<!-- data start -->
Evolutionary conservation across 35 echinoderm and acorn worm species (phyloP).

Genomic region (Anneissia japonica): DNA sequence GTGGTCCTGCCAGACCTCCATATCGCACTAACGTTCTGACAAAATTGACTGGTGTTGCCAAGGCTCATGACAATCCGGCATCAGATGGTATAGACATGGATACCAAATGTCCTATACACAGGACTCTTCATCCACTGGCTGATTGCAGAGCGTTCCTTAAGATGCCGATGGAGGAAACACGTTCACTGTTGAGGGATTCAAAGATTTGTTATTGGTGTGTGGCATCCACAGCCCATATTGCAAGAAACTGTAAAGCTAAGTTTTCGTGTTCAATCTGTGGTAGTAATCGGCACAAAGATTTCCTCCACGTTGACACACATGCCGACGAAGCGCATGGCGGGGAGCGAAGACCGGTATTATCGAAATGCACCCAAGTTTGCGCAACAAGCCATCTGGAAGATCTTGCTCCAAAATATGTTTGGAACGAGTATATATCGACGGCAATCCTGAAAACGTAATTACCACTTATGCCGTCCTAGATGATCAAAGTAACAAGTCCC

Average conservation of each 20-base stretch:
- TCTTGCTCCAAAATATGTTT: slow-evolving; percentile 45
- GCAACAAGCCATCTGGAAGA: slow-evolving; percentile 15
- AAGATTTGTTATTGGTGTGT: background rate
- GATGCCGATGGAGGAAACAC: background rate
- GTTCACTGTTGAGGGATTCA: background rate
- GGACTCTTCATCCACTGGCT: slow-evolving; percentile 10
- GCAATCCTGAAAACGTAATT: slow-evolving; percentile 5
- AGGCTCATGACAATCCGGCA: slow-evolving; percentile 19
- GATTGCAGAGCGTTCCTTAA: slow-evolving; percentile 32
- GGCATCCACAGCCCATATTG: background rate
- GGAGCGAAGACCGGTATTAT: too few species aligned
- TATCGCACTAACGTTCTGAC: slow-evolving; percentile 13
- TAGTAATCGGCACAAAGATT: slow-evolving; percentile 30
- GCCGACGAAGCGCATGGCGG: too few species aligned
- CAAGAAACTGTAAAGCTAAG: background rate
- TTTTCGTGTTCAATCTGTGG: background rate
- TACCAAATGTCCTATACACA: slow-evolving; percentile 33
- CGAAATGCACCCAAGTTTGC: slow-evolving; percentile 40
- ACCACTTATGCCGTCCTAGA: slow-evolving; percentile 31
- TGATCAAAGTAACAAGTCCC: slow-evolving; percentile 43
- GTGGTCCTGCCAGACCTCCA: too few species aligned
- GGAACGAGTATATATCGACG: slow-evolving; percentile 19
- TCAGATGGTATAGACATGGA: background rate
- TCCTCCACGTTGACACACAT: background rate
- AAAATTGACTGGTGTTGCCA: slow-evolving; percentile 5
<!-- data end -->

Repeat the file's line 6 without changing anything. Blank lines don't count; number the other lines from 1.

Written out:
- AAGATTTGTTATTGGTGTGT: background rate